Mexican vanilla sugar pyramids (150g)
Pyramides de sucre vanillé du Mexique (150g)
Pyramides de sucre vanillé du Mexique (150g)
Vanilla hummingbird

Mexican vanilla sugar pyramids (150g)

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Mexican vanilla sugar pyramids are flavor bombs! Just add one to your coffee, hot milk or summer cocktails to completely transform your drink! Made with love in Saint-Roch-de-Richelieu with fair trade organic sugar and vanilla from Papantla, Mexico, the only one in the world to have a controlled designation of origin.

These pieces of happiness were made in honor of Tajin, the Pre-Papantla city.

Tajin, the Pre-Papantla city

Tajín is a pre-Columbian archaeological site near the city of Papantla and Poza Rica, in Veracruz, Mexico. It was the capital of the Totonaque state. Tajín means Place du Tonnerre in Totonaque language.

The construction of the ceremonial buildings of the Tajin began in the 1st century and has since archaeological research has demonstrated the influence of Teotihuacan at the beginning of the classical Mesoamerican period; while in the Post-Classic period, it was rather the Toltec influence that was visible in its architecture. After Tajín was razed by the Chichimecs in the 16th century, it was inhabited by a few colonies, but without regaining its grandeur. At XNUMXe century, the site was completely uninhabited when the Spanish conquistadors arrived, so that it was not destroyed and that its existence remained secret for many centuries.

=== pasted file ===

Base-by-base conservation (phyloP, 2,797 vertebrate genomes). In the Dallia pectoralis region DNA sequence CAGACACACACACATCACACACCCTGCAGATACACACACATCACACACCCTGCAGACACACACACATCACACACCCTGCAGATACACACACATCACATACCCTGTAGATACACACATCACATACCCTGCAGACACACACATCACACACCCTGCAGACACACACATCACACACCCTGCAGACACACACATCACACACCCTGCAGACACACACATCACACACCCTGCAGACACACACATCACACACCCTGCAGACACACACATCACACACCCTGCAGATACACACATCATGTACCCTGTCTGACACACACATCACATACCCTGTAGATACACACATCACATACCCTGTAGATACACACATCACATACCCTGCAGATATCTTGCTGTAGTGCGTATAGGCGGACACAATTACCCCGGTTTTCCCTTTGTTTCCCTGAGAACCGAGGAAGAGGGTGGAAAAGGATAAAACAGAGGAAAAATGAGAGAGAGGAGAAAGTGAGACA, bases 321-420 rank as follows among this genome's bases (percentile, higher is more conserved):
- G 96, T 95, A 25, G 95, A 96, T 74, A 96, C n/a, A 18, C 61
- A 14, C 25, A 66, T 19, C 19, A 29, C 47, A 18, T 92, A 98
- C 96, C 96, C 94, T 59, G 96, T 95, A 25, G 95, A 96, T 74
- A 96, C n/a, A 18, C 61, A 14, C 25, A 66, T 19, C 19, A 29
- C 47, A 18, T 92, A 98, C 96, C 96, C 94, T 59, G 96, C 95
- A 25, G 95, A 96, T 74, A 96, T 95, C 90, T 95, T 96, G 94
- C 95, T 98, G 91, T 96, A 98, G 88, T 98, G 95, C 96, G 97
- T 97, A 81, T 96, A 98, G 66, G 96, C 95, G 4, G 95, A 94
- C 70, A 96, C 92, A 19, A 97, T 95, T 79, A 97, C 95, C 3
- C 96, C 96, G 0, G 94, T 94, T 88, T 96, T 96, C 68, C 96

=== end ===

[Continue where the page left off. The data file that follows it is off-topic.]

Between 650 and 950 ac, Tajín was the largest city on the north coast of the Gulf of Mexico and dominated the territory delimited by the basins of the Tecolutla and Cazones rivers. The rulers of this capital extended their hegemony from the Sierra Madre Oriental to the coastal plains of the gulf, in the present states of Puebla and Veracruz.

The area of ​​the archaeological site is estimated at around 10 km2, but most of it is still buried under the brush and has not been explored.

It was in Tajin that the cult of Xanath was born, as the Totomaques of the time called it. The entire vanilla culture was surrounded by religious ceremonies, just as cocoa was revered by the Aztecs. The same people who bought Totonac vanilla for their famous chocolate drink… a combination of flavors that never ceased to move us…